Monday, 31 August 2009

"Burning questions"

There was a great comment posted on a blog entry that I made a couple of days ago, and I hope the poster doesn't mind me using it here:

I can understand that you don't want to give advice on specific horses. But you have to understand that we are desperate out here! There are so few people that have seen many navicular horses. Here are my burning questions. They are general in nature though. As you see a horse recover do you begin under saddle exercise at the gait that they are sound in. Ex. if they are sound at the walk do you walk them under saddle even if they are not completely sound at trot? Do you give any palliative drugs such as bute or Adequan as you progress through recovery? How long (in general) is it for horses to recover...months? years?
I totally sympathise with the frustrations of wanting answers for your own horse - I was in exactly the same position myself, and its maddening, I know. I'm also aware that advice over the internet is usually disastrous, because its based on partial information, but I'll answer Ligeda's "burning questions" as far as I'm able to.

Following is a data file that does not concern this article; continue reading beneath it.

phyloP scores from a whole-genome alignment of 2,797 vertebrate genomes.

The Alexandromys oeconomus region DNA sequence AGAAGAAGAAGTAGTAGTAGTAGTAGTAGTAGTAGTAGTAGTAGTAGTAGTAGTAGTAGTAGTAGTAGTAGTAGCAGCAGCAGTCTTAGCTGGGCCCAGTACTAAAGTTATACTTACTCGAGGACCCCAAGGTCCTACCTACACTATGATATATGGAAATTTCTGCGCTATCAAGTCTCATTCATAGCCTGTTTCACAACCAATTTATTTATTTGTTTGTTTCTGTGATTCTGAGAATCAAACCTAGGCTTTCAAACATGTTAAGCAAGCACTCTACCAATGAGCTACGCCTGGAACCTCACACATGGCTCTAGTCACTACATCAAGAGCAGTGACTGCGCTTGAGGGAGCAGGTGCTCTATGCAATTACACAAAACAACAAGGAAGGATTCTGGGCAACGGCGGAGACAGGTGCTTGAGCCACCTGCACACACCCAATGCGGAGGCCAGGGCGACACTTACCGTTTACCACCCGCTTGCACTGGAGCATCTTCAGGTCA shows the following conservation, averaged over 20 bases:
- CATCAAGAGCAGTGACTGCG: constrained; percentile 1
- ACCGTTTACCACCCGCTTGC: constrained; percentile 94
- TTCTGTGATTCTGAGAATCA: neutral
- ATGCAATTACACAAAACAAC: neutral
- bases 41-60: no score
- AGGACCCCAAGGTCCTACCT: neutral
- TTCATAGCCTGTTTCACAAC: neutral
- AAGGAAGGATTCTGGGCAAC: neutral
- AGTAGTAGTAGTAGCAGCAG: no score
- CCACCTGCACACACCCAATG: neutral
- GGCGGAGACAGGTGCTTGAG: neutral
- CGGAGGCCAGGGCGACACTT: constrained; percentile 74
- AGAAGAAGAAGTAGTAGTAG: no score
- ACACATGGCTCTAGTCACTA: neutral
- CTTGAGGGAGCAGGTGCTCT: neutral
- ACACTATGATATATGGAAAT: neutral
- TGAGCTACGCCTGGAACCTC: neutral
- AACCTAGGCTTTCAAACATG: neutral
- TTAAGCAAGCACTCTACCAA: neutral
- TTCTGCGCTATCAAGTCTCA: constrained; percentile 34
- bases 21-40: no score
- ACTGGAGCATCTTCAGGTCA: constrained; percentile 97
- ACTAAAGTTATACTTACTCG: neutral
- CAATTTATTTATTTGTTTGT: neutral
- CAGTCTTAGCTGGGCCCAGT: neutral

We work horses here only to the extent that they are sound. In practice that often means that "soundness" develops in gradual steps, so that a horse will be sound in a straight line in the field in walk before it becomes sound on a circle in trot on a concrete surface.

This mirrors how "navicular" horses become lame, so its not surprising that they become sounder in reverse, as it were. We always work with the horse's vet and we find that the horses' soundness generally improves as a result of correct work; its typically beneficial to work them within the limits of their soundness (but not beyond that!) as that limit then gradually increases.

We don't use analgesics and I can't really see circumstances when they would be useful in our set-up, although of course if the horse was prescribed drugs for a separate condition that would be another matter.

Some horses are already on bute when they arrive, but we ask owners to send horses here off bute, or else we stop it when they arrive. This is partly because we are able to use the different surfaces here to keep horse's comfortable and partly because we need to have a true picture of their soundness so that we can develop an effective rehab programme for them.

As to how long they take to recover, it is dependent to a large extent on how long they have been lame. A horse which has only developed soft tissue damage to the DDFT will recover more quickly than a horse who has damage which has progressed to the navicular bone itself.

However, as a rule we suggest owners need to send horses here for at least 8-12 weeks, as we need that length of time to make a difference to them. Normally they will be significantly sounder within that time period, and will make further progress at home over the next 8-12 weeks - so all in all, you should be able to see most of the benefit within 6 months or so, although sometimes horses carry on improving for longer.

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